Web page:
Þrymsqviða (The Lay of Thrym) offers a shift in the generally pessimistic tone of the preceding narratives and features a humorous tale in which Thor recovers his magical hammer, Mjöllnir, stolen by the giant Thrym. Another narrative departure, Völundarqviða (The Lay of Volund), situated near the end of the mythological cycle, concerns the hero Volund, the smith—a partially supernatural figure associated with magical elves. The poem relates a tale of his encounter with three beautiful swan-maidens and his capture by the nefarious King Nidud, followed by the smith's eventual escape and revenge. Thor reappears in Alvíssmál (The Lay of Alvis) in order to confront the dwarf Alvis (“All-Knowing”), who has been promised the thunder god's daughter in marriage. As a delaying tactic, Thor engages the dwarf in a lengthy question-and-answer-session. While the creature satisfactorily responds to all of the gods queries, he forgets to return underground before daybreak and is turned into stone by the rays of the morning sun, much to Thor's approval.
The remaining poems of the Elder Edda belong to the collection's heroic cycle and are set in a legendary version of pre-Christian Scandinavia. A few of the heroes described therein possess real-world counterparts, most notably Atli, who is loosely based upon the historical fifth-century King Attila the Hun. Others have literary parallels, like Sigurd the Volsung, a figure corresponding to the Germanic Siegfried, central hero of the Nibelungenlied. The heroic poems also include numerous correlations with the previous mythological cycle. Sigurd's lover, Brynhild, for instance, is a Valkyrie, a supernatural warrior-maiden in the service of Odin whose duty is to transport the souls of fallen warriors to Odin's war hall, Valhalla. The historical struggle between Franks, Huns, and Burgundians that occurred in northern Europe during the fourth and fifth centuries a.d. provides the narrative background to the heroic cycle. Focused on individuals rather than historical matters, the sequence is punctuated by a series of revenge killings and panegyrics for dead heroes and husbands. It opens with Helgaqviða Hundingsbana in fyrri (The First Lay of Helgi Hunding's Bane) and Helgaqviða Hjörvardzsonar (The Lay of Helgi Hjorvard's Son), poems concerning two different heroes named Helgi, each of whom falls in love with a Valkyrie. Sigrun, the otherworldly lover of Helgi Hunding's Bane (Sigurd's half-brother) sings a lament for him after his death in the first of these lays. A subsequent piece, Grípisspá (The Prophecy of Gripir), outlines the life of Sigurd, condensing a mass of legendary material regarding the hero of the Volsungs into synoptic verse. In Sigrdrifomál (The Lay of Sigrdrifa), Sigurd discovers a sleeping maiden, Brynhild, who upon waking shares with him some of Odin's divine knowledge. Sigurðarqviða in scamma (The Short Lay of Sigurd) continues the tale as Brynhild, motivated by rage over Sigurd's betrayal, sets into motion a plot to kill her beloved. A further series of poems, including Guðrúnarqviða in fyrsta (The Lay of Gudrun) and Atlamál in groenlenzco (The Greenland Lay of Atli), relate the tragic story of the legendary figures Gudrun and Atli and culminate in Guðrúnarhvöt (Gudrun's Chain of Woes).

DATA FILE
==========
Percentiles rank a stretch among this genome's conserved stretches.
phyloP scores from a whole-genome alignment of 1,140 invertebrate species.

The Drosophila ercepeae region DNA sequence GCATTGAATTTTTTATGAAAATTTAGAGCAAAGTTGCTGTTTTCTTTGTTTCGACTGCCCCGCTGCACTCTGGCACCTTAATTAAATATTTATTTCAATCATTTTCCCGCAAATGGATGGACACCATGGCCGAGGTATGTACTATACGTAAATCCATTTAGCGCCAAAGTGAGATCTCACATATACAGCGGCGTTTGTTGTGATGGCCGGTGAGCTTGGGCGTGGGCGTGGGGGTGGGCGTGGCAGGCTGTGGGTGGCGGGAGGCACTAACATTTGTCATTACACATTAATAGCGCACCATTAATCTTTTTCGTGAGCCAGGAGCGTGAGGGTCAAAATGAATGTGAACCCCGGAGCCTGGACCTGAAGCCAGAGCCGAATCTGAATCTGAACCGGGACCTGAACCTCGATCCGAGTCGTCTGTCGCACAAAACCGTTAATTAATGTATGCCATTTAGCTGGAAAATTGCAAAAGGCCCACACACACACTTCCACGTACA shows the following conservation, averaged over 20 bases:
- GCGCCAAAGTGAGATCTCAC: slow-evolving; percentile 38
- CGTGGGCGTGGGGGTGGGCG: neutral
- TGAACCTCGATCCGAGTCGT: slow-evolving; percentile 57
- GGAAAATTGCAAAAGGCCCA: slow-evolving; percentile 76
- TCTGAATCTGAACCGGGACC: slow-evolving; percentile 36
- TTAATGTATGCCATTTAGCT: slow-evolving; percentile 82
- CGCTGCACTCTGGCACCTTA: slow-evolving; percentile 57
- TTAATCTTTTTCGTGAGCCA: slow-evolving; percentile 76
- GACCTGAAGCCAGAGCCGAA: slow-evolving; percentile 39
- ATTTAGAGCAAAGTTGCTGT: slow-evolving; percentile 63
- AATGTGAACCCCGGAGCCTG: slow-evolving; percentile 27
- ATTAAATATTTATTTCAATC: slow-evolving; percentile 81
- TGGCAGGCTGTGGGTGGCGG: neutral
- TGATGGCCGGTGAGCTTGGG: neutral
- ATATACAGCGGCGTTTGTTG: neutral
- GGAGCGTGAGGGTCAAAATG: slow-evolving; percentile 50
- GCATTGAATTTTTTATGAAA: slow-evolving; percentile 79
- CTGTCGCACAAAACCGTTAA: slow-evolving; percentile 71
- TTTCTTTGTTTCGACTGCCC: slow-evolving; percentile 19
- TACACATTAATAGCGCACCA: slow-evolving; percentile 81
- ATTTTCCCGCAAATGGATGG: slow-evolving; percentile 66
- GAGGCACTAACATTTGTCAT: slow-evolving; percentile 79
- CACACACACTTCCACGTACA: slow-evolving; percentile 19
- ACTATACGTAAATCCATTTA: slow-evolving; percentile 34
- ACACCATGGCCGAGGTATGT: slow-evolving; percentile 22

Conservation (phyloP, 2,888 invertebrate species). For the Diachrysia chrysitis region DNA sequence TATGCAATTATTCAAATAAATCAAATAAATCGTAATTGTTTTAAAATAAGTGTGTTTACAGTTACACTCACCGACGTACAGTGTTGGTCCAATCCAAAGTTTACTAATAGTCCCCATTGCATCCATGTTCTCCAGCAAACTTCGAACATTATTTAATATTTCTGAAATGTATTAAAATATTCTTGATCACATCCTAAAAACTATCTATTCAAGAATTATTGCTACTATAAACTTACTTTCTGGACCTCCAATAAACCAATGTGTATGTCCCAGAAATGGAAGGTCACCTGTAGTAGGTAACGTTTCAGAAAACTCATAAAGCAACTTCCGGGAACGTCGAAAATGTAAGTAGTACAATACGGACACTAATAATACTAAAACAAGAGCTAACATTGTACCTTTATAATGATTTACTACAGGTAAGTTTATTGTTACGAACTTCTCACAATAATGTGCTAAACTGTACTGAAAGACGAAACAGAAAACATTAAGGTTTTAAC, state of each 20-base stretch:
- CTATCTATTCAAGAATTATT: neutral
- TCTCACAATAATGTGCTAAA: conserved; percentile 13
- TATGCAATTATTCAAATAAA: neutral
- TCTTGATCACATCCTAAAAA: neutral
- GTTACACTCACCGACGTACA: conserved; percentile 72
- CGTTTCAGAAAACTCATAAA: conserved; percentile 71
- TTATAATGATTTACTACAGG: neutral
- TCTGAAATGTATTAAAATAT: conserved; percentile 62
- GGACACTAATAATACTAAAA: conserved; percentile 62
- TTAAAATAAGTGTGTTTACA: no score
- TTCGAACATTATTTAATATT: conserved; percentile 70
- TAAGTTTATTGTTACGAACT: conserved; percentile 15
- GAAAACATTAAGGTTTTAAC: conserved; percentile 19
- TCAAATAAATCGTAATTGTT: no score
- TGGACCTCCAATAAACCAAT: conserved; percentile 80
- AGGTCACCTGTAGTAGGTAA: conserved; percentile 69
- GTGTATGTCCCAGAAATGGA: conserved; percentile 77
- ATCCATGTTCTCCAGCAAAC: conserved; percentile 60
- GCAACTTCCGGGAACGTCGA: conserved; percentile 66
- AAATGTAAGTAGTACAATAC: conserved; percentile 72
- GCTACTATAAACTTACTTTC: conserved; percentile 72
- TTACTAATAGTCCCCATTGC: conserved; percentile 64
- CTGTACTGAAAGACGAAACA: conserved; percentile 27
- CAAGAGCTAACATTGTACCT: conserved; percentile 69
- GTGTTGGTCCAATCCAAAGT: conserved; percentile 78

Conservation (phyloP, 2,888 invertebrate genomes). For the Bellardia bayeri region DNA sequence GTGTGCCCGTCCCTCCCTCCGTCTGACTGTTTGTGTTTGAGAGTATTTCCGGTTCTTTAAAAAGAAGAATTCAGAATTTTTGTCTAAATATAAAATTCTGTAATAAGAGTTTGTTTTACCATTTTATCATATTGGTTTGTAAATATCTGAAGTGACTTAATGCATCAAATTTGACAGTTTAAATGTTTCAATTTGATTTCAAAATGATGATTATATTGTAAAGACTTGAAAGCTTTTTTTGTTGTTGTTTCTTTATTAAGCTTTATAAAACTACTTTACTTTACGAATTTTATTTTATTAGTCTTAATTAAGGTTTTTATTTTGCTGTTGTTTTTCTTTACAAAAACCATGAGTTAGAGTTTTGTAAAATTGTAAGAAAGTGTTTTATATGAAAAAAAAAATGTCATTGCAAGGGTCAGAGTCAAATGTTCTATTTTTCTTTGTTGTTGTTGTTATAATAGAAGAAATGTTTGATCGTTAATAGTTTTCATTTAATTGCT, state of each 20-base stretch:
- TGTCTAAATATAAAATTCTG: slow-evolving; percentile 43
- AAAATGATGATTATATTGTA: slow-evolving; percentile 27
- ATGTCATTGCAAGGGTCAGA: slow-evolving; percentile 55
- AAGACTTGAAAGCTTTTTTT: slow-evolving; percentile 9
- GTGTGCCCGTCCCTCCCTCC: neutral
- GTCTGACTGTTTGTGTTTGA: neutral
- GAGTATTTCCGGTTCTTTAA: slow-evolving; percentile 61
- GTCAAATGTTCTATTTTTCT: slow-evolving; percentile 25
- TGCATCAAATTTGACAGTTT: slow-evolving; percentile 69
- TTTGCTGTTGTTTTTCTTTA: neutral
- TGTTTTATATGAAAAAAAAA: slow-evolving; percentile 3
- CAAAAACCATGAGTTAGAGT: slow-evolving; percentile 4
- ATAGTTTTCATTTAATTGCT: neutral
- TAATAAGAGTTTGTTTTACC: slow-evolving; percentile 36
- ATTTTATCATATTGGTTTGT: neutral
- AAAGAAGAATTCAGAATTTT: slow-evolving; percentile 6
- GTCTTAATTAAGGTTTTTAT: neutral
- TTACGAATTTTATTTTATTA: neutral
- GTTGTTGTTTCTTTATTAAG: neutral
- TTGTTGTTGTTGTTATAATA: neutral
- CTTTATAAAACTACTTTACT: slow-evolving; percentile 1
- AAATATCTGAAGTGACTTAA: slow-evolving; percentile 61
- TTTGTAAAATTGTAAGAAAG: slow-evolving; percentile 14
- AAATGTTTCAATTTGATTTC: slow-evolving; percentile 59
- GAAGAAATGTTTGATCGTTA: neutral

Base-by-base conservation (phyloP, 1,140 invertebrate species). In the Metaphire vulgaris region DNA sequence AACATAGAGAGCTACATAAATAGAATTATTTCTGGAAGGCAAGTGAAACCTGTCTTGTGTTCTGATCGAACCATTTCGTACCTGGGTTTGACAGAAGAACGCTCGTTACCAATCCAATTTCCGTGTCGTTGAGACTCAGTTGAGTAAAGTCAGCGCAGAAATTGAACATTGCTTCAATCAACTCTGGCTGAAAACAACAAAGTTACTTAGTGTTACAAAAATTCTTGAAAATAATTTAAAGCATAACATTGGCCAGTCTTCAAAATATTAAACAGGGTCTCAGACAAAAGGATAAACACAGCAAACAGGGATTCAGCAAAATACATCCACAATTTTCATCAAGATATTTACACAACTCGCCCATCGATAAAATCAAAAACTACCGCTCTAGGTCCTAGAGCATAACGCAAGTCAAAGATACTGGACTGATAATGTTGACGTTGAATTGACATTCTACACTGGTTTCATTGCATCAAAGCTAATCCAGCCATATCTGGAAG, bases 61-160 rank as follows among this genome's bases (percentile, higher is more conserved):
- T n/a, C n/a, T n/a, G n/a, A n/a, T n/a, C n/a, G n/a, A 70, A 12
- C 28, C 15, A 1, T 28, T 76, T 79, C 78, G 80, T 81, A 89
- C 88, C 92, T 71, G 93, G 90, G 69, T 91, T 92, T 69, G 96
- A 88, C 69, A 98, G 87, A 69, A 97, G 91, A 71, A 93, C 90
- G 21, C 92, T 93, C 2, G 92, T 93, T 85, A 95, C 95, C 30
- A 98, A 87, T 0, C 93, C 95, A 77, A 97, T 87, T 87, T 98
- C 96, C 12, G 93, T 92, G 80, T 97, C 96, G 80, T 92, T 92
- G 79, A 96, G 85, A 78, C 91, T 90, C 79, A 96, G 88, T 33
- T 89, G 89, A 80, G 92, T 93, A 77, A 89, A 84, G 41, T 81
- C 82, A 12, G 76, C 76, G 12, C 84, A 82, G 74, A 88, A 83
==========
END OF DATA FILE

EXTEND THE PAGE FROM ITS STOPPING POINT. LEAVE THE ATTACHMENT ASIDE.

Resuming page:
In the twentieth century scholars have continued the ongoing process of studying these lays, which long ago were recognized as seminal works of Scandinavian literature. Piecing together scraps of evidence with scholarly conjecture, commentators have speculated about the original composers of Eddic verse and have sought to date the individual poems with varying degrees of success. Modern scholars have also examined these works for the information they offer with respect to cultural conditions and pagan religious practices in pre-Christian northern Europe. Others have investigated etymological and linguistic clues in the Elder Edda, probing its origins as oral literature and the transition to written text it underwent after the eighth century. Language, imagery, and structure remain popular areas of current study with regard to the Elder Edda, as does its mix of comedy and epic tragedy. The nature of its principal characters has been explored by critics, and the individual works themselves, likely composed over many centuries, have been compared in terms of structural, thematic, and formulaic resemblances. Additionally, the Elder Edda has been analyzed alongside Snorri Sturluson's Prose Edda in an effort to gain a deeper understanding of both works. Finally, the tools of contemporary literary theory, such as feminist and new historicist criticism, have been applied to the collection, offering new observations on this varied and influential medieval literary text.